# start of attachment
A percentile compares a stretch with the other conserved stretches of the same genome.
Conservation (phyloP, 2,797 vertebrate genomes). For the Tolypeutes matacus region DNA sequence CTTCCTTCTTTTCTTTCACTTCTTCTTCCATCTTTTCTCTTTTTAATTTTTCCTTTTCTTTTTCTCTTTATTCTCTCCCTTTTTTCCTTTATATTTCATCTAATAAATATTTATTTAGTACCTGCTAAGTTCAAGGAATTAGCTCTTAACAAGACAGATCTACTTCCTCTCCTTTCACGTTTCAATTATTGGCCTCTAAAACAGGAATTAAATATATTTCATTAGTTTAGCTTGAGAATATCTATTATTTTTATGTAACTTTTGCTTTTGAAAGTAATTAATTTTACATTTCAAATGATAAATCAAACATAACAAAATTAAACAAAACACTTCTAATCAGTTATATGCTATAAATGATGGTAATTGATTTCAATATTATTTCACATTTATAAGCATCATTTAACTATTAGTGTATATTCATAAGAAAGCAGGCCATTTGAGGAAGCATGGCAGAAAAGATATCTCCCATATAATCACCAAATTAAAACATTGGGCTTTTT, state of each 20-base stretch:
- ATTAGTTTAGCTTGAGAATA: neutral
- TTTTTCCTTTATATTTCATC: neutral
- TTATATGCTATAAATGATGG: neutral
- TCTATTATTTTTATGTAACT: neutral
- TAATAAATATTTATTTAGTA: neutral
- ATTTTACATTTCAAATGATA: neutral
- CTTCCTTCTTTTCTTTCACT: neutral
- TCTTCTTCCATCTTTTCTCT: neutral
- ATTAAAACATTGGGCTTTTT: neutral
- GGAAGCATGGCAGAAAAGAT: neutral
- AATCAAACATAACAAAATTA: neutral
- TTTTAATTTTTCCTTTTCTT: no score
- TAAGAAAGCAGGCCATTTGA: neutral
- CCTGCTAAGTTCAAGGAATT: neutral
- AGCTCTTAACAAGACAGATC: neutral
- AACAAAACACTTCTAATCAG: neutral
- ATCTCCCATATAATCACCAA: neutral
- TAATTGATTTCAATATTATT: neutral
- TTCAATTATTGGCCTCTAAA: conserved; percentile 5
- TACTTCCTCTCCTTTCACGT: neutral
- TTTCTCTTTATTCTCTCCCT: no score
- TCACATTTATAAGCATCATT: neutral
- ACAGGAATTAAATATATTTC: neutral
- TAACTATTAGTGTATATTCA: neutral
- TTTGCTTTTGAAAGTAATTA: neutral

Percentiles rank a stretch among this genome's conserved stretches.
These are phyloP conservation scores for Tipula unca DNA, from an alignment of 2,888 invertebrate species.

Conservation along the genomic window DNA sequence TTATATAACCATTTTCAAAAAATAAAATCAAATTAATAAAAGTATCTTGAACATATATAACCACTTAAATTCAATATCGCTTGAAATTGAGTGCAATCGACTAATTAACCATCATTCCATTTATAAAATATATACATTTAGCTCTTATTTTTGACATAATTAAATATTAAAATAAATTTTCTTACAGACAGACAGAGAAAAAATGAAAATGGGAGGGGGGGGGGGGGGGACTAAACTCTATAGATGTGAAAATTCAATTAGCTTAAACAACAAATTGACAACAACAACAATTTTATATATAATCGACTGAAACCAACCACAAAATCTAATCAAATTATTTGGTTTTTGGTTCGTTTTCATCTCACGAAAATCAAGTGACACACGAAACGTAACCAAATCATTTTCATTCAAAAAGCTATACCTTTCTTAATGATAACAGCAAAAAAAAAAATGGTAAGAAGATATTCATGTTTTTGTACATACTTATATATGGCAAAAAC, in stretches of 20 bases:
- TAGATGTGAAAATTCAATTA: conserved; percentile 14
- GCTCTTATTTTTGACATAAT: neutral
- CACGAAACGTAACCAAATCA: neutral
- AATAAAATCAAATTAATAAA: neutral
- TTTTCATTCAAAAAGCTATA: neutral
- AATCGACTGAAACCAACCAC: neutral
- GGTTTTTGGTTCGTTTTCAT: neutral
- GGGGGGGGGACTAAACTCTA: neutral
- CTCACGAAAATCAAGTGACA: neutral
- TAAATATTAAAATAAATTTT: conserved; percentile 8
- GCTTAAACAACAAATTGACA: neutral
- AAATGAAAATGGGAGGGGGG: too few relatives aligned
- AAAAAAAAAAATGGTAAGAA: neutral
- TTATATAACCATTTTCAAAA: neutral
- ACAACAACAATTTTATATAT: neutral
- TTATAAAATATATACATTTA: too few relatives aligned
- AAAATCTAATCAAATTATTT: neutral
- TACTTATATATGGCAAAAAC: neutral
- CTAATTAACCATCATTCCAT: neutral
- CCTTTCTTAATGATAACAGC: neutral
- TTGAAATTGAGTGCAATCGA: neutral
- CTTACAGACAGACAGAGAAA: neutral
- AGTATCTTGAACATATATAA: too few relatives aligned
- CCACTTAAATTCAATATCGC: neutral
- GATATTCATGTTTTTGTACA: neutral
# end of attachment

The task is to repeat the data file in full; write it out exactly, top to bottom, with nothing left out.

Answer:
A percentile compares a stretch with the other conserved stretches of the same genome.
Conservation (phyloP, 2,797 vertebrate genomes). For the Tolypeutes matacus region DNA sequence CTTCCTTCTTTTCTTTCACTTCTTCTTCCATCTTTTCTCTTTTTAATTTTTCCTTTTCTTTTTCTCTTTATTCTCTCCCTTTTTTCCTTTATATTTCATCTAATAAATATTTATTTAGTACCTGCTAAGTTCAAGGAATTAGCTCTTAACAAGACAGATCTACTTCCTCTCCTTTCACGTTTCAATTATTGGCCTCTAAAACAGGAATTAAATATATTTCATTAGTTTAGCTTGAGAATATCTATTATTTTTATGTAACTTTTGCTTTTGAAAGTAATTAATTTTACATTTCAAATGATAAATCAAACATAACAAAATTAAACAAAACACTTCTAATCAGTTATATGCTATAAATGATGGTAATTGATTTCAATATTATTTCACATTTATAAGCATCATTTAACTATTAGTGTATATTCATAAGAAAGCAGGCCATTTGAGGAAGCATGGCAGAAAAGATATCTCCCATATAATCACCAAATTAAAACATTGGGCTTTTT, state of each 20-base stretch:
- ATTAGTTTAGCTTGAGAATA: neutral
- TTTTTCCTTTATATTTCATC: neutral
- TTATATGCTATAAATGATGG: neutral
- TCTATTATTTTTATGTAACT: neutral
- TAATAAATATTTATTTAGTA: neutral
- ATTTTACATTTCAAATGATA: neutral
- CTTCCTTCTTTTCTTTCACT: neutral
- TCTTCTTCCATCTTTTCTCT: neutral
- ATTAAAACATTGGGCTTTTT: neutral
- GGAAGCATGGCAGAAAAGAT: neutral
- AATCAAACATAACAAAATTA: neutral
- TTTTAATTTTTCCTTTTCTT: no score
- TAAGAAAGCAGGCCATTTGA: neutral
- CCTGCTAAGTTCAAGGAATT: neutral
- AGCTCTTAACAAGACAGATC: neutral
- AACAAAACACTTCTAATCAG: neutral
- ATCTCCCATATAATCACCAA: neutral
- TAATTGATTTCAATATTATT: neutral
- TTCAATTATTGGCCTCTAAA: conserved; percentile 5
- TACTTCCTCTCCTTTCACGT: neutral
- TTTCTCTTTATTCTCTCCCT: no score
- TCACATTTATAAGCATCATT: neutral
- ACAGGAATTAAATATATTTC: neutral
- TAACTATTAGTGTATATTCA: neutral
- TTTGCTTTTGAAAGTAATTA: neutral

Percentiles rank a stretch among this genome's conserved stretches.
These are phyloP conservation scores for Tipula unca DNA, from an alignment of 2,888 invertebrate species.

Conservation along the genomic window DNA sequence TTATATAACCATTTTCAAAAAATAAAATCAAATTAATAAAAGTATCTTGAACATATATAACCACTTAAATTCAATATCGCTTGAAATTGAGTGCAATCGACTAATTAACCATCATTCCATTTATAAAATATATACATTTAGCTCTTATTTTTGACATAATTAAATATTAAAATAAATTTTCTTACAGACAGACAGAGAAAAAATGAAAATGGGAGGGGGGGGGGGGGGGACTAAACTCTATAGATGTGAAAATTCAATTAGCTTAAACAACAAATTGACAACAACAACAATTTTATATATAATCGACTGAAACCAACCACAAAATCTAATCAAATTATTTGGTTTTTGGTTCGTTTTCATCTCACGAAAATCAAGTGACACACGAAACGTAACCAAATCATTTTCATTCAAAAAGCTATACCTTTCTTAATGATAACAGCAAAAAAAAAAATGGTAAGAAGATATTCATGTTTTTGTACATACTTATATATGGCAAAAAC, in stretches of 20 bases:
- TAGATGTGAAAATTCAATTA: conserved; percentile 14
- GCTCTTATTTTTGACATAAT: neutral
- CACGAAACGTAACCAAATCA: neutral
- AATAAAATCAAATTAATAAA: neutral
- TTTTCATTCAAAAAGCTATA: neutral
- AATCGACTGAAACCAACCAC: neutral
- GGTTTTTGGTTCGTTTTCAT: neutral
- GGGGGGGGGACTAAACTCTA: neutral
- CTCACGAAAATCAAGTGACA: neutral
- TAAATATTAAAATAAATTTT: conserved; percentile 8
- GCTTAAACAACAAATTGACA: neutral
- AAATGAAAATGGGAGGGGGG: too few relatives aligned
- AAAAAAAAAAATGGTAAGAA: neutral
- TTATATAACCATTTTCAAAA: neutral
- ACAACAACAATTTTATATAT: neutral
- TTATAAAATATATACATTTA: too few relatives aligned
- AAAATCTAATCAAATTATTT: neutral
- TACTTATATATGGCAAAAAC: neutral
- CTAATTAACCATCATTCCAT: neutral
- CCTTTCTTAATGATAACAGC: neutral
- TTGAAATTGAGTGCAATCGA: neutral
- CTTACAGACAGACAGAGAAA: neutral
- AGTATCTTGAACATATATAA: too few relatives aligned
- CCACTTAAATTCAATATCGC: neutral
- GATATTCATGTTTTTGTACA: neutral